The simmering tension between remote and in-office workers – BBC

In February, Mark’s employer, an energy firm based in Ohio, US, told him he had to return to the office. The software engineer’s bosses had praised his output while working from home, and he never missed a deadline. Yet, in a company with more than 1,000 employees, it was only Mark’s department that initially received instructions to go back three days a week.

“Our team is small and all of us are on the same page: we don’t need to be there,” explains Mark, whose surname is being held for job-security concerns. “For my day-to-day responsibilities, there are no benefits gained by being in the office – I can accomplish all my tasks from home.”

For Mark, the on-the-ground reality is that only his five-person team, and a smattering of others, are actually back in the workplace. “I can count on both hands the number of employees present most days. We’re at the bottom of the pyramid, and have been told flat out we need to be in the office.” 

Senior-level colleagues at the company, however, still get to work remotely. Some of them are doing so while they travel around the US. “They’re never in the office,” says Mark. “We’ve had company-wide meetings where these employees were videoing in from vacation spots. Someone must have pointed out the optics – they’ve had their cameras off in the last few meetings.”

For Mark and his team, this disparity between who gets to work from home and who has to return to the office has created friction: different employees are subject to different rules, and it feels unfair that the rationale has never been explained. “It’s never been addressed by management,” he says. “While we can submit return-to-office queries during virtual meetings, they’re never been answered directly.”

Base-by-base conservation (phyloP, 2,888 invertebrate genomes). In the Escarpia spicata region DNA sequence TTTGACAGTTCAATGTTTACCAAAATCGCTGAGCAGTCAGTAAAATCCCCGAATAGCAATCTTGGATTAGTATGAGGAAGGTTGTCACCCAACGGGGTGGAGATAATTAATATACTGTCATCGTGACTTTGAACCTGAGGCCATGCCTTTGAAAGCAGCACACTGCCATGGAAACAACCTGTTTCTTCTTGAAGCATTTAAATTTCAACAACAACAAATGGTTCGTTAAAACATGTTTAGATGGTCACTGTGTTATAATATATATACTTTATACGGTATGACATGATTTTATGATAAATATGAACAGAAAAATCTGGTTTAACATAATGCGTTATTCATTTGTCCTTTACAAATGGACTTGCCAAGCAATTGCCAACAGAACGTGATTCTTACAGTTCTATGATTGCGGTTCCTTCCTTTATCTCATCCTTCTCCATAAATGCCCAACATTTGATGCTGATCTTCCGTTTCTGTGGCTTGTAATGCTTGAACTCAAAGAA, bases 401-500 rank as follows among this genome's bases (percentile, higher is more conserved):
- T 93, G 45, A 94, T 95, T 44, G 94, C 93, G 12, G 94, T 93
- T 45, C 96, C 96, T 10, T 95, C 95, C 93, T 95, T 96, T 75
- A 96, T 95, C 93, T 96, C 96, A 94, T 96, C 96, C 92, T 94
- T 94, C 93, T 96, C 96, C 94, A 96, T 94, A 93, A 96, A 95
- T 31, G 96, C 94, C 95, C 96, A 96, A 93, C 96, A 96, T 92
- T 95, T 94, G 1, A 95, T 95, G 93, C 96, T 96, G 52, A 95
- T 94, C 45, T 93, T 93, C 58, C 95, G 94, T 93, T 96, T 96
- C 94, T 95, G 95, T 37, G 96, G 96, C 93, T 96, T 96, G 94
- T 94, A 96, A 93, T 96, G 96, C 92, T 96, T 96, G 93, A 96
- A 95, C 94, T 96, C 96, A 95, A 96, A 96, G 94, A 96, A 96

As pandemic restrictions end, more and more companies are calling employees back to the office – yet the rules are not universal for all workers. Some bosses are allowing exceptions for individuals or particular groups of workers – moves hard to explain in the return-to-office world. While mandating certain behaviours from most employees, they’re allowing others to retain special arrangements.

But with some employees across an organisation working with very different attendance rules, tensions are beginning to bubble to the surface, impacting workplace dynamics.

‘No clear policy’

It’s no surprise calling staff back to the office is throwing up challenges. When the pandemic hit, employees had to switch to remote work almost overnight. As lockdowns bit and workers faced huge upheaval to their daily lives, managers had to be flexible about when and where teams got their jobs done; in some cases, parents changed their hours and cramped city-dwellers decamped to rural locations.

Two years on, many workers have crafted bespoke working set-ups that keep them productive outside traditional, in-office working patterns. Some of these employees are now being granted accommodations by employers to continue doing so; this group might include people who moved away from their work location during the pandemic and now want to keep their job remotely. There are also new recruits, hired on remote contracts.

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